Washing Machines, Loads, and Temperature Settings
Horizontal-axis (H-axis) washing machines, also called front loaders, are far more energy-efficient than conventional top-loading, vertical-axis machines. Some soaps and detergents perform well at lower water temperatures and should be used where appropriate. Temperatures should be checked with an accurate thermometer, and equipment should be adjusted as needed to provide the lowest acceptable temperature. Using equipment efficiently means ensuring that washing machines and dryers are operated with full, rather than partial, loads. To reduce energy use by clothes washers, hot water heaters or boilers should be operating efficiently.
Heat Recovery Opportunities for Heating Water
One cost-effective option for reducing energy costs associated with heating water is to implement heat recovery efficiency measures. Energy that would be otherwise lost can be recovered and used for other purposes, such as heating outdoor air used for ventilation, space heating, and water heating. When the recovered heat is of a sufficiently high temperature, it can be effectively used to heat water.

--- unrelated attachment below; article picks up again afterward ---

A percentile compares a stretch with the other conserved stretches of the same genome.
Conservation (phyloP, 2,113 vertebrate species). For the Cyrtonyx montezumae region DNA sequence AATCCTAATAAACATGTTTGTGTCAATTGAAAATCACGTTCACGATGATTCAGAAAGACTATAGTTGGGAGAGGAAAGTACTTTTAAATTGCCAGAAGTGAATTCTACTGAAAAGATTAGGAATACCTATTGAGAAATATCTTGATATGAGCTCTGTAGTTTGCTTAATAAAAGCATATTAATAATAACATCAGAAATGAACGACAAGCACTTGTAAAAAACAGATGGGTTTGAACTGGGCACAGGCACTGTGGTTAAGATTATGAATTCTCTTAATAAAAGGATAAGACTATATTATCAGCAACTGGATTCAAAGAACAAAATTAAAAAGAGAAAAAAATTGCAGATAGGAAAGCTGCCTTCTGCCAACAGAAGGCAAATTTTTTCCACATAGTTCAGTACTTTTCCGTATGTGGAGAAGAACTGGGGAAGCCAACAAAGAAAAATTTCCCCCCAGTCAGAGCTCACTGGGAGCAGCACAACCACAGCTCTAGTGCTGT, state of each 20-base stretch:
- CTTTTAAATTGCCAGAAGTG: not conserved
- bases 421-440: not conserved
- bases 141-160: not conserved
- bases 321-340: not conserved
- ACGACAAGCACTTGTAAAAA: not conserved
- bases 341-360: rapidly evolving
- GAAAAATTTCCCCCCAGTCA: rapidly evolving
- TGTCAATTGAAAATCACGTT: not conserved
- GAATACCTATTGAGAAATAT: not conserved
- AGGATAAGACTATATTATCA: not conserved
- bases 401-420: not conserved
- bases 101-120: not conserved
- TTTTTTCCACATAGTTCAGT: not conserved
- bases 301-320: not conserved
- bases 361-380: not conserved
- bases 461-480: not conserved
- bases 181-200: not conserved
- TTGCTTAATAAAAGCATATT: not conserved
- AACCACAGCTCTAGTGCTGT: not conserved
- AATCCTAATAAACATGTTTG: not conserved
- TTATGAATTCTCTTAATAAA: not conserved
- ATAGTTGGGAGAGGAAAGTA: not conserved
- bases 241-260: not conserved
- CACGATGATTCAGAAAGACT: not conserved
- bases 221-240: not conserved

A good source for recovered heat is a water-cooled refrigeration system. Water goes through a heat exchanger and transfers heat directly to where it can be used (i.e. the laundry) or to a hot water tank. The recovered heat preheats fresh water before it enters the domestic hot water tank, lowering the amount of energy needed to heat the water to the necessary temperature. This process works well for laundries and dishwashers. Also, hot drain heat exchangers or heat pumps can be installed to recover heat from drain water.
Laundry Dryer Efficiency
Unlike most other types of appliances, energy consumption does not vary significantly among comparable models of dryers. A dryer with a moisture sensor will automatically shut off when clothes are dry. Not only will this save energy, it will reduce the wear and tear on laundry from over-drying. The most efficient dryers have moisture sensors in the drum for sensing dryness, while most only infer dryness by sensing the temperature of the exhaust air. Compared to timed drying, hotels can save about 10 percent with a temperature-sensing control and 15 percent with a moisture-sensing control.
Dryers with a cool-down period in their drying cycle, sometimes known as a "perma-press" cycle, also save energy. In the last few minutes of the cycle, cool air, rather than heated air, is blown through the unit to complete the drying process.
Building Toolbox - Laundry Equipment. U.S. Department of Energy, Energy Efficiency and Renewable Energy. www.eere.energy.gov
Energy Star. Building Improvement. www.energystar.gov